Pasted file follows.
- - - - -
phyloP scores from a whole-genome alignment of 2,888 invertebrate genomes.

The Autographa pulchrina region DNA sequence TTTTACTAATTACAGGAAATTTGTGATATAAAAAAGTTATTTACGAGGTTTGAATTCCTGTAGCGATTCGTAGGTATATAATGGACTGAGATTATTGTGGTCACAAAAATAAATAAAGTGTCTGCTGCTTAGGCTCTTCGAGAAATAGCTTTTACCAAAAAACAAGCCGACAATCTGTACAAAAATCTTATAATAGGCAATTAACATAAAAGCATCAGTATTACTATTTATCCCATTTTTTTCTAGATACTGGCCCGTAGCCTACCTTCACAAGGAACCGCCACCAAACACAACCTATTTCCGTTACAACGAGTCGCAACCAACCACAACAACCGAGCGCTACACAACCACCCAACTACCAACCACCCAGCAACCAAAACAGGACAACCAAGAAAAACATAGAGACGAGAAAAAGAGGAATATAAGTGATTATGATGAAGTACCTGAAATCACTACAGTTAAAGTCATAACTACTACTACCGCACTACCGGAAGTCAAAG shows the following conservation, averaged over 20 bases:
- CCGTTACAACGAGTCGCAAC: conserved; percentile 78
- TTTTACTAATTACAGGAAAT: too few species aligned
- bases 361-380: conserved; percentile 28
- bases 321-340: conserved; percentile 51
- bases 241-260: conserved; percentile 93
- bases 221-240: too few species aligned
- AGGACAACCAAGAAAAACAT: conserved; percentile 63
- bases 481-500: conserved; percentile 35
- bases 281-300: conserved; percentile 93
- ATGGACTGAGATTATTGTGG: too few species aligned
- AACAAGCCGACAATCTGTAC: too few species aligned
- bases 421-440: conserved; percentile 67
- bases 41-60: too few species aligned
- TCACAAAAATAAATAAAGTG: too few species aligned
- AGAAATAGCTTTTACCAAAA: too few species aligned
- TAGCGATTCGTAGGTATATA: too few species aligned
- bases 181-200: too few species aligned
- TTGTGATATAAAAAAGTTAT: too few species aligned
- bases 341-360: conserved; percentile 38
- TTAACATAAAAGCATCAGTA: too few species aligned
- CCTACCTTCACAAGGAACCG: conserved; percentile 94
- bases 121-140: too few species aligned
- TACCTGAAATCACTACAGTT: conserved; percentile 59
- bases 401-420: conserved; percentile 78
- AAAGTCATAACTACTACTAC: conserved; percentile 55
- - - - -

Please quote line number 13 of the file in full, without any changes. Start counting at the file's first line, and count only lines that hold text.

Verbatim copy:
- AACAAGCCGACAATCTGTAC: too few species aligned